EDITORIAL: DA must get on top of the race issue
Hannah Winckler, a South Coast constituency officer who applied to stand for election as an MP, says a DA leader asked her to prove she is coloured
SA doesn’t exactly have a shortage when it comes to bizarre and ridiculous stories, especially around issues of identity, specifically race. But very few beat the story that broke on Sunday that a DA member seeking inclusion in the party’s election list was asked to prove her race.
South Africans of a certain age will have some memories of the arbitrary cruelty that characterised the worst of the apartheid years, from the notorious pencil test to stories of family members being separated because a difference in skin complexion saw them being designated as separate “races”, and were therefore required in terms of the Group Areas Act to reside in different areas based on their presumed ethnic background.
So when that news report emerged, it would have come as a shock to those people. For that generation, one of the liberating things about the not-so-new SA is that their children are not subjected to the humiliation of carrying identity documents that assign them to a particular race. So how one can “prove” their race is unclear.
That’s not to say, race is not a complicated issue in this country. It can only be thus, with the still unresolved issue of how to undo the legacy and injustice of apartheid, while at the same time trying to forge a common identity.
The DA’s dilemma is one that faces every citizen, business and political party in this country.
This could lead to another storm, but two months ahead of the general elections, the party has to put its head down and act against those who arbitrarily damage its image.
For the party, the episode immediately raised the need for it to get some policy discipline and act against members whose utterances stand contrary to the very foundations it’s built on, at least its liberal wing.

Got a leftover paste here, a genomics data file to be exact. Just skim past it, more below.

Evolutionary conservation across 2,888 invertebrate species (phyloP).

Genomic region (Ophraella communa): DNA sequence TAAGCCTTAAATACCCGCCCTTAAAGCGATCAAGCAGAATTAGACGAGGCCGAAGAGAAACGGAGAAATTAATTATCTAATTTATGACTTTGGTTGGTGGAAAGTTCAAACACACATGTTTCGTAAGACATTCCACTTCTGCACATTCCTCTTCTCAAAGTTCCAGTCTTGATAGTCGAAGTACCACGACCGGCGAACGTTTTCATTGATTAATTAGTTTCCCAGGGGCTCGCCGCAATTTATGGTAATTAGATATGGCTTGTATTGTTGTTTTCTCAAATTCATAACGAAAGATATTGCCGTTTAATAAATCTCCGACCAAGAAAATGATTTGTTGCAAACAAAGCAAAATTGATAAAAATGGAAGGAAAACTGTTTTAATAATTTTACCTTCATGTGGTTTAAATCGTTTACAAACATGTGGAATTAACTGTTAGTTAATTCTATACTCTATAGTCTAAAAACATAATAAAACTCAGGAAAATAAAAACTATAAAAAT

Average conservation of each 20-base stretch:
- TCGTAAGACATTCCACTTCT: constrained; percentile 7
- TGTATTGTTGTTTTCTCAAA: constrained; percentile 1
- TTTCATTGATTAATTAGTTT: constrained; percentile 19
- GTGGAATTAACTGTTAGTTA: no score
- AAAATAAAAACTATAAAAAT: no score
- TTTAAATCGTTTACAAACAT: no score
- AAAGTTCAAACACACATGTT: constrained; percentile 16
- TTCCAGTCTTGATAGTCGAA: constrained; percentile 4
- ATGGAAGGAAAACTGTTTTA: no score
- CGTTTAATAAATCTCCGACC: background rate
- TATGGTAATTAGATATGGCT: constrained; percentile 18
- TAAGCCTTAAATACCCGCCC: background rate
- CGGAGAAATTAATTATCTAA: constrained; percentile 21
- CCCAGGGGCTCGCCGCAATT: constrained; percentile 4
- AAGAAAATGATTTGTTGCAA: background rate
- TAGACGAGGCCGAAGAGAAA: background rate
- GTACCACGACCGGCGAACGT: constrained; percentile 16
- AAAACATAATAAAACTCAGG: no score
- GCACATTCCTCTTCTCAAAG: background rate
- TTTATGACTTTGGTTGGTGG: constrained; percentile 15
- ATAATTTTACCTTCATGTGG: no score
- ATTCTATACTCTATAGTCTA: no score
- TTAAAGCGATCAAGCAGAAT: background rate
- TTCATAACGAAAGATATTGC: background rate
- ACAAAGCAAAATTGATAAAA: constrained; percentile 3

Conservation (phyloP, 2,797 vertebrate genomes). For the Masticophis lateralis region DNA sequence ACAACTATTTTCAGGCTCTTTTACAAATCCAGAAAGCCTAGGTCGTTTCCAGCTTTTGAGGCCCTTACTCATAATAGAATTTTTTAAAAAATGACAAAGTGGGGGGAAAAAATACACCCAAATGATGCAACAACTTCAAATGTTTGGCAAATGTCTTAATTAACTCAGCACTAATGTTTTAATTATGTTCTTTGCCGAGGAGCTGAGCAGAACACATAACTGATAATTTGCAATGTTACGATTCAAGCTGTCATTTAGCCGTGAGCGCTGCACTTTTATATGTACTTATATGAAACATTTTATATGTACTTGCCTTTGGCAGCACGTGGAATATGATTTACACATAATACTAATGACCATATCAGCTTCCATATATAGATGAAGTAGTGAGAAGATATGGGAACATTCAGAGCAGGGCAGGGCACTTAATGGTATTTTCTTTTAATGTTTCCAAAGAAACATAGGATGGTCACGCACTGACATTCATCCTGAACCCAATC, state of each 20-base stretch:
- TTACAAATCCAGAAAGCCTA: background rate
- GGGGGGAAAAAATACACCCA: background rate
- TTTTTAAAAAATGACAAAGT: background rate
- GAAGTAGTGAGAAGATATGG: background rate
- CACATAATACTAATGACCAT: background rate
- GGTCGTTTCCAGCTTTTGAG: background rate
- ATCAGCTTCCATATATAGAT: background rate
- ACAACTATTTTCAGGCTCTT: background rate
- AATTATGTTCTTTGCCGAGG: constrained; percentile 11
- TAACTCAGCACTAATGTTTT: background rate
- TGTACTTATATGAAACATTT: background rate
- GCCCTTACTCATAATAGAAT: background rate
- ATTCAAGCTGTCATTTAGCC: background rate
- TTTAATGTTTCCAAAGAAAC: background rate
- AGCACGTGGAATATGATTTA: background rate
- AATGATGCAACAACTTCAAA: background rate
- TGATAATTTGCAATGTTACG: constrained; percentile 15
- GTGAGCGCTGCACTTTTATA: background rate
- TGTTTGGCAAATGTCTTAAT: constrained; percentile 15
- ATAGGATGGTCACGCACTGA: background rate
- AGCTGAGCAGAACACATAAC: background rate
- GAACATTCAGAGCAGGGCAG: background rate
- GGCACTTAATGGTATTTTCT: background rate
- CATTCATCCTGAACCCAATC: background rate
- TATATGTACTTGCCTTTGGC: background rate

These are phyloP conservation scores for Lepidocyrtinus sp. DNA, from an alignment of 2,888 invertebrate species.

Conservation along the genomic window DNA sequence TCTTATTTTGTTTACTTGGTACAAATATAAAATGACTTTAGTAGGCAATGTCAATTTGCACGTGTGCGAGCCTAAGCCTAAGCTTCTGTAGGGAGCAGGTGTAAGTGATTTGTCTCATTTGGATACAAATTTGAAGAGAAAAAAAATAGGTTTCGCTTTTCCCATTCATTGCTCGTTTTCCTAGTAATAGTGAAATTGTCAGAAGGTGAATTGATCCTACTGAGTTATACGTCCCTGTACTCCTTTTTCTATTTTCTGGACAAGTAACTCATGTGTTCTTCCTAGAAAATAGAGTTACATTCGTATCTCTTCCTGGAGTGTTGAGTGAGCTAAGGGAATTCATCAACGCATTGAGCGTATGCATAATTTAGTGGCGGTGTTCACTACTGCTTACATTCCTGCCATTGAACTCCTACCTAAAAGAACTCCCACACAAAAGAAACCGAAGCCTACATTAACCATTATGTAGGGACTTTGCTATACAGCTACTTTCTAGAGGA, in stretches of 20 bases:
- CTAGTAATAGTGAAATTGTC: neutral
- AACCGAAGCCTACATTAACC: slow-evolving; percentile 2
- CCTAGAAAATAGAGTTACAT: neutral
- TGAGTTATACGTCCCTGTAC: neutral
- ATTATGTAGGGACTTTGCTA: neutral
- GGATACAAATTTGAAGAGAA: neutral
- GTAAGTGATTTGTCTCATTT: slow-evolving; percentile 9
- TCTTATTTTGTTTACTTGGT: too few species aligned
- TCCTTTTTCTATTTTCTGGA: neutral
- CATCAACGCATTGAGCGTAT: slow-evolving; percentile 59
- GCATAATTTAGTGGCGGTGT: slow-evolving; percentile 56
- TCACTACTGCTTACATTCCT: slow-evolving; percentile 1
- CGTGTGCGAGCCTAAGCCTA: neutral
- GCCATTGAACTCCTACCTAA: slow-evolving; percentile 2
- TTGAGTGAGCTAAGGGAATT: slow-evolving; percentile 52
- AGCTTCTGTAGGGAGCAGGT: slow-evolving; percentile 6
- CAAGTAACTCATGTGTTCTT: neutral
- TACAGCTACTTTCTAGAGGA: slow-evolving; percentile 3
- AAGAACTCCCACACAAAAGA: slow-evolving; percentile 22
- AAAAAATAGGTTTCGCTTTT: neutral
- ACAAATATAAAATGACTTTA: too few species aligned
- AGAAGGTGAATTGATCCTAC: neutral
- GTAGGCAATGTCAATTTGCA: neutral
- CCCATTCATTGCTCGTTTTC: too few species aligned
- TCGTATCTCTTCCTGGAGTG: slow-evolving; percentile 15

News that Hannah Winckler, a constituency officer who applied to stand for election as an MP, complained to KwaZulu-Natal leader Zwakele Mncwango that another leader had asked her to prove she is coloured, rightly led to an outcry from within the party.
The DA has come a long way in touting itself as a party for all South Africans.
To demand proof of a member’s race therefore goes against what it is supposed to stand for. The list processes in itself is tough enough for the party, which has to balance its commitment to nonracism with leader Mmusi Maimane’s pledge that it would submit diverse lists to the Electoral Commission of SA (IEC).
This could lead to another storm, but two months ahead of the general elections, the party has to put its head down and act against those who arbitrarily damage its image. It has high ambitions for the May 8 polls, hoping to install premiers in Gauteng, the Northern Cape and grow its support in the Western Cape.
A poll released on Wednesday by the Institute of Race Relations (IRR), however, shows that this is not going to be so easy, predicting that there will be no outright winner in Gauteng, with the ANC sitting on 41.6% and the DA on 32.4%. But the DA is also going to have to work extra hard in its stronghold the Western Cape, which it took in 2014 with an outright majority, getting 59.4%. The IRR’s current poll show it at 50.1%.
While it needs to invigorate its supporters in the run up to the polls, contradictory behaviour by party members could stymie this.
James Selfe, the party’s federal executive chair, in a letter sent out to DA structures ahead of its national manifesto launch, called on party members to remain focused and disciplined.
The orders he gave were clear. He said the electorate expected the DA to do the work and not engage in internal wrangling, which was a reference to the fall-outs on social media in which some party members had been embroiled in over the past year.
It is very clear that the party leaders know the stakes are high as SA heads to the polls. Now it just has to deal with those who continue to tarnish its brand.